But she said members of the public will be able to express their views on new rates for 2015.
News that it could take well over a year to adjust prices is a dismal prospect for health providers working in Summit County.
Drangstveit, executive director of the group trying to sign people up, worries that writing off an entire year will drive people away for good.
“Who knows if they’re going to come back? To me the best solution is one we can do most quickly. I would hate to discourage what could be hundreds of thousands of people signing up,” she said. “It’s not an easy process.”
Sarah Vaine is executive director of the Summit Community Care Clinic, the only safety-net clinic in the county. Last year, clinic providers saw about about 5,200 patients during more than 16,600 visits. A stunning 88 percent of patients were uninsured and paid only what they could afford. Safety net clinics in Park and Clear Creek counties have closed recently. Some people travel to the clinic from as far as Leadville and Eagle County.
Vaine sees a lot of patients who are not getting their health care needs met. For instance, a young man who has always been relatively healthy and never needed insurance suffered a stroke at age 37. He now has major concerns with hypertension. He gets all his care through the Summit Community Care Clinic and has no access to specialists that Vaine says he should be seeing.
“Uninsured people here have no options. They fall all the way through the cracks in that respect,” she said.
Because that patient has a relatively low income, he may qualify for Medicaid under the new expansion efforts in Colorado that allow childless adults who earn up to 138 percent of the poverty level to qualify for the public insurance program.
But even people who have insurance face higher costs. For instance, Vaine and her husband have what they consider to be a good, robust health plan. Still, when he needed an MRI recently, they decided to drive to Denver where it would cost $500 instead of $3,000 that it would have cost in their community.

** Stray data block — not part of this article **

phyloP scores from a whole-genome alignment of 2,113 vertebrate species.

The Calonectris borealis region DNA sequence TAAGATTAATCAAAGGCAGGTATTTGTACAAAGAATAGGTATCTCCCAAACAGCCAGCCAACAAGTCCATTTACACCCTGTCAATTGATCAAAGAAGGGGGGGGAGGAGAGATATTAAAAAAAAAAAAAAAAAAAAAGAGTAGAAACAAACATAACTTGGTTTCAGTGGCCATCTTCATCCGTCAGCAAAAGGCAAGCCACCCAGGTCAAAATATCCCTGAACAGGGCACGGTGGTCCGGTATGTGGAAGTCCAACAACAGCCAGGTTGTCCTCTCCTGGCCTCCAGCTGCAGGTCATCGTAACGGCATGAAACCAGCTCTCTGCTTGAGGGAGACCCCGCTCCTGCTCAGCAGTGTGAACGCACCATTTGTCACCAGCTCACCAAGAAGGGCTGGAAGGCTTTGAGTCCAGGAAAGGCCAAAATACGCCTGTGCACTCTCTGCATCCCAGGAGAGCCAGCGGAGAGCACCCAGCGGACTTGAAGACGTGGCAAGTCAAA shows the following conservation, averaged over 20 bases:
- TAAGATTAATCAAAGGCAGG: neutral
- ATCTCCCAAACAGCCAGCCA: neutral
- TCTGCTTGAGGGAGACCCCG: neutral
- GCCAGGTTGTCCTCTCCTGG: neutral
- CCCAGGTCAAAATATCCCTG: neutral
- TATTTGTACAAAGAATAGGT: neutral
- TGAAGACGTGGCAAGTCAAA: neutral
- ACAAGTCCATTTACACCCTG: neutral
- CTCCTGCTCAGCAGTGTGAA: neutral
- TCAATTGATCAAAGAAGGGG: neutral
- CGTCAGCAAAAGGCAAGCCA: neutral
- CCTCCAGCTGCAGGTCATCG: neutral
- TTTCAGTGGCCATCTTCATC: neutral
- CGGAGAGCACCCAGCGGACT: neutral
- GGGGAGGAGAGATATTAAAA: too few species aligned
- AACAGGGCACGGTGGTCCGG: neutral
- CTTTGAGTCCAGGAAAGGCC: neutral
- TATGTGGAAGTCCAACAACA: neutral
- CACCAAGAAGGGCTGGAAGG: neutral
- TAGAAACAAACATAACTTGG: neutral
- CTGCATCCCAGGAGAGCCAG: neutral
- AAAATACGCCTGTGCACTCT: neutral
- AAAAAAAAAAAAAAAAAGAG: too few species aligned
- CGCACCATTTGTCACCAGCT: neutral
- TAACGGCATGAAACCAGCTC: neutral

Vaine expects many people to continue to forgo health coverage, which means Summit County will continue to lead the state and the nation in the dubious distinction of covering very few of its residents.
“In our community, where we are seeing hopes dashed is that when the rates were established, they were vastly different here than on the Front Range,” Vaine said.
Elsewhere in Colorado, she expects some healthy young people to “roll the dice and decide it’s not worth paying for the insurance.”
In resort communities, she fears potential customers won’t even bother shopping.
“To have to pay two to three times as much for insurance, it’s not even a choice. They’re not going to do it. It’s out of reach,” Vaine said.
For now, she’s crossing her fingers for a quick rate adjustment.
“My hope is that they make rates more fair, and second, that more people will buy in through the marketplace and we’ll be able to see costs reduced,” Vaine said. “I’m an optimist. I’m still encouraging people to do their research and maybe they’ll have some options.”